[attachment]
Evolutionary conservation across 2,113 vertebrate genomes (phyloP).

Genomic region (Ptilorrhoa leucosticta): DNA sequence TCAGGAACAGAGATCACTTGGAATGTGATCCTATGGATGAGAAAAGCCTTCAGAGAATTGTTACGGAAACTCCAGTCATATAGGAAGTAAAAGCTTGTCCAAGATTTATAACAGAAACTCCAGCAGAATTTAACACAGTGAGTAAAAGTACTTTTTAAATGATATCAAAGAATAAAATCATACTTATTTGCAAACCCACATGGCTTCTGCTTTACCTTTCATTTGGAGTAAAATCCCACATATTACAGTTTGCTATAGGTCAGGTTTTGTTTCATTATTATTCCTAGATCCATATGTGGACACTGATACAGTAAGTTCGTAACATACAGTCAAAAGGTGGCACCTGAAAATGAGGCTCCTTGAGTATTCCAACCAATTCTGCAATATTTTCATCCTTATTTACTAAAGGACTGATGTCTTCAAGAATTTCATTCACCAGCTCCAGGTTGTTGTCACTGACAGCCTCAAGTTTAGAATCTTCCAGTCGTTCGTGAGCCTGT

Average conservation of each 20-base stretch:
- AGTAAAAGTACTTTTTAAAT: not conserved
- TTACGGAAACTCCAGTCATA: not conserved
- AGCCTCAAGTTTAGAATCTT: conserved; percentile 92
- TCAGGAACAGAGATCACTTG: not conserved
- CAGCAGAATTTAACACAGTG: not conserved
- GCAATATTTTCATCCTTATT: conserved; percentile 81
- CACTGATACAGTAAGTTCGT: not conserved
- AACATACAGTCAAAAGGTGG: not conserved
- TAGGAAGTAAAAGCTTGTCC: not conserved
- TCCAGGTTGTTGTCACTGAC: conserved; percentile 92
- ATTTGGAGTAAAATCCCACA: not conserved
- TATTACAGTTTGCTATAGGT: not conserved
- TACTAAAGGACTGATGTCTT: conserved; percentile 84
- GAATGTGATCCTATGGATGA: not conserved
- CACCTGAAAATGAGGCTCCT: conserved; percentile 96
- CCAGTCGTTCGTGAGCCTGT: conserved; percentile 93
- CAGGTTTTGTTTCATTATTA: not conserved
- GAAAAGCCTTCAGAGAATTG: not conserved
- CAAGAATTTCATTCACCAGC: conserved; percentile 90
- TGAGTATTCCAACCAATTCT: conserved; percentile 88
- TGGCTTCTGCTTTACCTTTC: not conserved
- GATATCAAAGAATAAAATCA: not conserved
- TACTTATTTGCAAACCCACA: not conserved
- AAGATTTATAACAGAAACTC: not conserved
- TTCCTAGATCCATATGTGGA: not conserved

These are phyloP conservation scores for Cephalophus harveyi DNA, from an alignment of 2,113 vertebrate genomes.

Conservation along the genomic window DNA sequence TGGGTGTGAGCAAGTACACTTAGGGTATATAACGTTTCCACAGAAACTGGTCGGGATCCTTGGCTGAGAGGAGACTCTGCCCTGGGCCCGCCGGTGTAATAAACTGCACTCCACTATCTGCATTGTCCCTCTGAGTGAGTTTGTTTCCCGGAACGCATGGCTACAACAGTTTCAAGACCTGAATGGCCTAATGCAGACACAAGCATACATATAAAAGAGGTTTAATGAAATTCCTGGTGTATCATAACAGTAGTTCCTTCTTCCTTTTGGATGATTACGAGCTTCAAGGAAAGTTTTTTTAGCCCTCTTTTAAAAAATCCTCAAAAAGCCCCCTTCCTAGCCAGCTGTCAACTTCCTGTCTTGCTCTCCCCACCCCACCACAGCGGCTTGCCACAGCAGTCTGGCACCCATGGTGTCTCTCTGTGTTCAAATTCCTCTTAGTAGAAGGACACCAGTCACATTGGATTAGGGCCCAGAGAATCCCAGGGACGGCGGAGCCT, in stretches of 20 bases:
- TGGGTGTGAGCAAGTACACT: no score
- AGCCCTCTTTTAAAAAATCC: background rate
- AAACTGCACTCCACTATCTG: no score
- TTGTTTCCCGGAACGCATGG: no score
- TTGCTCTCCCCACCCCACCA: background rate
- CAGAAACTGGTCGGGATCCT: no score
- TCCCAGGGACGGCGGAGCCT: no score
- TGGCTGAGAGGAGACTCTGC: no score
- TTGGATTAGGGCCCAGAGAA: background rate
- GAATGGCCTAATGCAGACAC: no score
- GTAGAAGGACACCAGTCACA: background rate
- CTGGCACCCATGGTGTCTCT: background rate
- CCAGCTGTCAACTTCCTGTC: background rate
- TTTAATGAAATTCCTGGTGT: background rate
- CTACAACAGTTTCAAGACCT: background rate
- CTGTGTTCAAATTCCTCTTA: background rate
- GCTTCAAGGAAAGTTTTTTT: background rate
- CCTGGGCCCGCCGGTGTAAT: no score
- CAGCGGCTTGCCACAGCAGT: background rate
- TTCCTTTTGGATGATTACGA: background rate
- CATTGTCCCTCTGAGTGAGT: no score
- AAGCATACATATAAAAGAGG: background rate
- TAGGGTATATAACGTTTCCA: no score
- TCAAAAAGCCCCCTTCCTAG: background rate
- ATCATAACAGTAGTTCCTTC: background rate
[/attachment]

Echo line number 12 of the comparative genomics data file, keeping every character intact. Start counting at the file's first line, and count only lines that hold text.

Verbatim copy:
- TAGGAAGTAAAAGCTTGTCC: not conserved